Stephanie Benzaquen

Enrique Ježik project "Suspended Parade"

Through its relation with the theme of the festival - this other display of power that is the “Potemkin village” - the military parade gets problematized in many ways. What is to be sought behind the façade of force? How has this specific  image of power been constructed and transmitted in time and space? Why does it thrill us? Where does the fascination  for such lethal vision come from? How has it been politically, socially, and culturally encoded? How is it staged? Which  kind of narratives do we re-enact when contemplating the parade? How does it influence urban settings? How does it  modify our perception of the public place?

The project of Enrique Ježik, by attempting to “paralyze” for a moment this mobile display of power, provides us with  the opportunity to carefully observe it; reflect in depth the aforementioned issues; deconstruct the mechanisms of  power representation and imagery elaboration; and investigate our own place facing narratives of national identity,  war, and history – that is our responsibility as citizens, carriers of memory, and actors-creators of the public sphere.  

As well, the project of Enrique Ježik questions the impact of artistic practices and discourses. Where actually is the  Potemkin village? Could it be in the artistic endeavour to stop the machine, and bring it to a neutralizing stand still? Is  it in the defying gesture of the flesh and blood David against the metal Goliath? 

The project of Enrique Ježik and the issues it raises are especially meaningful in the regional context of the festival. As  the Balkans have been ravaged by conflicts and massacres during years, as the militarization of society, the destruction of cities and landscapes, and the non-settled accounts still unfold their consequences nowadays, questioning the  perception of military power, its place in national narratives, and the development of civil society is a crucial act. 

In Slovenia, the impact of such project goes even further. In 2006, it is a military parade that has been at the centre  of a bitter dispute concerning the 15th anniversary of the Independence.  Around the end of February 2006, Slovenia’s president Drnovsek, spoke out against a planned parade on the country’s  national day, calling it “inappropriate and unnecessary: “I believe that Slovenia does not need a military parade.  Slovenia is a country that is committed to peace and peaceful solutions of conflicts where ever in the world. I think  military parades are more a thing of the past, when countries exhibited their military power, when they, if I may say,  rattled their weapons and thereby send messages, which were not messages of peace.”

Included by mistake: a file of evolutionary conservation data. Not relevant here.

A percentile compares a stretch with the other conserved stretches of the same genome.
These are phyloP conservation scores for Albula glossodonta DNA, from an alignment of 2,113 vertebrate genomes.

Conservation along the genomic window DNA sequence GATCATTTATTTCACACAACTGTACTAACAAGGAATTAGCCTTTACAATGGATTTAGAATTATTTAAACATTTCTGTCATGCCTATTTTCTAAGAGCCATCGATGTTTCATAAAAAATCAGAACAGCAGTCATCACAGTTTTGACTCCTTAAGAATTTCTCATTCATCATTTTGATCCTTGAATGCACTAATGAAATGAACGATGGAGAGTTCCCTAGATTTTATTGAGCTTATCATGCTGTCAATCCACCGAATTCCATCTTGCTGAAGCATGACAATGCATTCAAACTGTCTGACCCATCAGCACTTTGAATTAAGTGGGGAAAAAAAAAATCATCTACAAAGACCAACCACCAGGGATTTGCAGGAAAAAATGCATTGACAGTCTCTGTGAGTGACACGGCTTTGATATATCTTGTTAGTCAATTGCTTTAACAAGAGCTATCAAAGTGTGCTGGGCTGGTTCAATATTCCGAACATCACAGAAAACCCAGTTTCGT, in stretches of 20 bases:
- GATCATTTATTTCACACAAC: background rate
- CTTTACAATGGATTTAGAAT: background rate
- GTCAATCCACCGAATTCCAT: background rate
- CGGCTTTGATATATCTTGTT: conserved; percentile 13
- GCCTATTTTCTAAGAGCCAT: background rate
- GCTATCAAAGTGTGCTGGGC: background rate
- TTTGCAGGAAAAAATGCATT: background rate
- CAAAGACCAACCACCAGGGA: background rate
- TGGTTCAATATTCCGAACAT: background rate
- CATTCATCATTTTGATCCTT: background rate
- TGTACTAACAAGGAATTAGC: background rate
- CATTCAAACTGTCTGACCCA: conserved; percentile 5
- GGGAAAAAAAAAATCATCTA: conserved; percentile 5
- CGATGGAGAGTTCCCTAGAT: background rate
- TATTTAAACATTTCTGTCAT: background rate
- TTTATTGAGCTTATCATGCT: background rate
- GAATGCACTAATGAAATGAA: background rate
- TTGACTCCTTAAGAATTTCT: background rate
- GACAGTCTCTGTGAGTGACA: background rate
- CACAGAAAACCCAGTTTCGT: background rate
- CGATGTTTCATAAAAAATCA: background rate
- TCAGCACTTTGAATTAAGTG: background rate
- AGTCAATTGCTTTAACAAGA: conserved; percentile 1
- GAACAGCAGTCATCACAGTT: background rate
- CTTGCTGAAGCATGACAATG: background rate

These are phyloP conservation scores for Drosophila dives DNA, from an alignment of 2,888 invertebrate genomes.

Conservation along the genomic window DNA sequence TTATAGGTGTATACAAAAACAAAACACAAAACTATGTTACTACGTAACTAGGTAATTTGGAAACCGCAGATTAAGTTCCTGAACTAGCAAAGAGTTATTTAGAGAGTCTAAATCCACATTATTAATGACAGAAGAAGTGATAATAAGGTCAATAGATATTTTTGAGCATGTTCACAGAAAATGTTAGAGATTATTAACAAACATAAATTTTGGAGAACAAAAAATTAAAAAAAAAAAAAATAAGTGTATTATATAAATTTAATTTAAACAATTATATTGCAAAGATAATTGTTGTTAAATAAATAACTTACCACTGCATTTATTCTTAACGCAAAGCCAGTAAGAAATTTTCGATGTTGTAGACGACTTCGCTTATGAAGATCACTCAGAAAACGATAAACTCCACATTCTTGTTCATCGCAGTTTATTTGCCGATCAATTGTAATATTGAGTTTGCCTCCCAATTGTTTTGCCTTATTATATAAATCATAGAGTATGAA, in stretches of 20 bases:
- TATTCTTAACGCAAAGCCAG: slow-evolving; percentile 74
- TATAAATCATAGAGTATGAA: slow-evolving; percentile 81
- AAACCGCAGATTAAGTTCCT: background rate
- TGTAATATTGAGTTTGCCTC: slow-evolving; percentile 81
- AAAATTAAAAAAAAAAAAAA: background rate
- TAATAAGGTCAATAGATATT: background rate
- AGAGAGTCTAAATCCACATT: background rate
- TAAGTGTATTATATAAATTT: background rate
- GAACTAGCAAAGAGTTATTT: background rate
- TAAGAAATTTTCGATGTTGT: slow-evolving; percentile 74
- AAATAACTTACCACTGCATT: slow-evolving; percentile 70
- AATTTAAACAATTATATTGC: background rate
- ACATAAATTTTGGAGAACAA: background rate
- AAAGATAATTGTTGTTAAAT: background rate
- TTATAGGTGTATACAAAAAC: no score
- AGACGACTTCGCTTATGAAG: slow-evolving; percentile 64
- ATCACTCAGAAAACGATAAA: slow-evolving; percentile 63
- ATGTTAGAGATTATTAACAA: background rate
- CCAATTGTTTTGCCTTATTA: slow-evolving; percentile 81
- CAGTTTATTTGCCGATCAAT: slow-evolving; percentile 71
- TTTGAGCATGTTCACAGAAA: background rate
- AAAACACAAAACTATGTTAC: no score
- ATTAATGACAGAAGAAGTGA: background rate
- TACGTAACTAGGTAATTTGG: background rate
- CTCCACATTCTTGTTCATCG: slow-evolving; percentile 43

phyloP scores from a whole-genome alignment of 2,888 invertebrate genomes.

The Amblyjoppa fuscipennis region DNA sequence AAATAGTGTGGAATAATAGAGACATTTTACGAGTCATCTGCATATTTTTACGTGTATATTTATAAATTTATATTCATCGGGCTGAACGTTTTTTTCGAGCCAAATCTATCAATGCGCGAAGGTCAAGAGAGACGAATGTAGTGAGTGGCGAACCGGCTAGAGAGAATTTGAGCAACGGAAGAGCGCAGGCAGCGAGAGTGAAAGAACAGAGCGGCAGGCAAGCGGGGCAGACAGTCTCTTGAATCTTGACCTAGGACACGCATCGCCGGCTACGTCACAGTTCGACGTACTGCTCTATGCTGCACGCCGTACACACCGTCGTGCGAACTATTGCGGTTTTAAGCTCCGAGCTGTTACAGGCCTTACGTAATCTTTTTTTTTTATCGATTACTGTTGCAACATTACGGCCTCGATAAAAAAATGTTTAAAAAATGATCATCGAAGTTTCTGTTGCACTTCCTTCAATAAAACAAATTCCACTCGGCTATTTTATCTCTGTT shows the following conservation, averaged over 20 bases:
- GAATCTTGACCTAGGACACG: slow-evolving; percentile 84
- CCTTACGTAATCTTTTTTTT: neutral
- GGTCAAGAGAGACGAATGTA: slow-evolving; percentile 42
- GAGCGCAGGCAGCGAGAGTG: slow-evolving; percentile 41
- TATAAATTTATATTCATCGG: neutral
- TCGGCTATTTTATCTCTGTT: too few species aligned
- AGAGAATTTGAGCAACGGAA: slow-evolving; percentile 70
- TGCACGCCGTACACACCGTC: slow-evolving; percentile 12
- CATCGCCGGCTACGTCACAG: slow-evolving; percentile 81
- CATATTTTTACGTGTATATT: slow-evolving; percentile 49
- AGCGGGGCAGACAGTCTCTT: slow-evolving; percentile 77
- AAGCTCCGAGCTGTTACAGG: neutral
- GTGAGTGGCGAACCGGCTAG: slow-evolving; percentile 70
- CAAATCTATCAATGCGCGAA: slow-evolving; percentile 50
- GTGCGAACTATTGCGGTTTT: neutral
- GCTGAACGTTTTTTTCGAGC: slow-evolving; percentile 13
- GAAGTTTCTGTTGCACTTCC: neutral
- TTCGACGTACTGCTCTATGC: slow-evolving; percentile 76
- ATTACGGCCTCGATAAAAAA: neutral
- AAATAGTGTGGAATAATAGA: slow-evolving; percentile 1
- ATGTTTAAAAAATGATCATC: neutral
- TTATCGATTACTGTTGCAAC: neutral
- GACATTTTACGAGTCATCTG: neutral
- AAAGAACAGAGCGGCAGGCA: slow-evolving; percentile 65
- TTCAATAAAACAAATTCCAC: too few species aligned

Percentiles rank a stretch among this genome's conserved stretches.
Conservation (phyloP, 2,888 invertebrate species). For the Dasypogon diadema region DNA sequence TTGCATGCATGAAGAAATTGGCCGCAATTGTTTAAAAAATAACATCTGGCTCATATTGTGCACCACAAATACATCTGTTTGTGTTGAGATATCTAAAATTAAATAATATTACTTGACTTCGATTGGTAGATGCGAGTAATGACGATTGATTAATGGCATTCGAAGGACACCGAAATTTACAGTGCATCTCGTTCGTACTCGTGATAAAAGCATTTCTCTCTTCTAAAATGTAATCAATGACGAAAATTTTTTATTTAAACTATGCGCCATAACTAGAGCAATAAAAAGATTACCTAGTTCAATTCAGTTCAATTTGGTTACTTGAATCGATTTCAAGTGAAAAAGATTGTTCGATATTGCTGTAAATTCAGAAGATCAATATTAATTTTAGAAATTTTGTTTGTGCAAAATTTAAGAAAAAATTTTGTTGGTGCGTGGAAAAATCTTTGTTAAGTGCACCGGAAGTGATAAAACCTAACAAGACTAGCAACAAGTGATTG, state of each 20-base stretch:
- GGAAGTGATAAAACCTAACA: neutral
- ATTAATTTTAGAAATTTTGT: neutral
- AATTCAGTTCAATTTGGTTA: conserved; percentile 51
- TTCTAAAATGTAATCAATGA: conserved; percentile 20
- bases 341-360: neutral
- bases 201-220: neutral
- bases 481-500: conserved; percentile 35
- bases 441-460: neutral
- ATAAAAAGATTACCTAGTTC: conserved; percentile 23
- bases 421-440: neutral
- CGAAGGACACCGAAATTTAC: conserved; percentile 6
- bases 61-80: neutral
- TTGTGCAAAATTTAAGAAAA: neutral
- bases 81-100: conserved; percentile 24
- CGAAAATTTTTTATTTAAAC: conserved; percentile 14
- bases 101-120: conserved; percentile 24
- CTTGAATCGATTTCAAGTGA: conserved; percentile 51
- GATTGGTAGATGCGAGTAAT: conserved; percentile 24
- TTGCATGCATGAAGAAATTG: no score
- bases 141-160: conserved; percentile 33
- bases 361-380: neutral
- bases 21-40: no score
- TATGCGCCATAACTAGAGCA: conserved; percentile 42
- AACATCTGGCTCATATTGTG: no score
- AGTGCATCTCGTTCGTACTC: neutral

Shortly thereafter, he was joined by other public personalities in the country. A petition was sent to the government,  demanding the parade by cancelled. Some felt that the timing for a military parade was wrong in light of the fact that  four Slovenian officers had just been sent to Iraq to serve as military advisers.  The government, including then Prime Minister Janša, criticized the fact that Drnovsek expressed his disapproval  to the press first, instead of to the government: “ It would have sufficed if the President had sent a single notice to  whomever in the government, the president of the committee, to me personally, or if he had made a phone call -- and  this disagreement would not have occurred.” Janša said.  In the meantime, Slovenian media (notably the left-leaning magazine Mladina, which spearheaded the anti-parade  movement) republished a statement written by the Prime Minister in 1985, in which he said that the more “backwards  a nation, the larger the celebrations.”  Finally, a referendum was organized and the major part of the population rejected the organization of a military parade for the celebration of Independence.

 Without any provocation, rather by pointing to debates that have stirred up the Slovenian society these past years  and been core issues in the last decade for the civil society in former Yugoslavia, the skilful deconstruction of power  representation, imagery of violence, and artistic gesture proposed by Enrique Ježik sets up the critical distance that is  necessary for the re-appraisal of “national identity” and new forms of solidarity.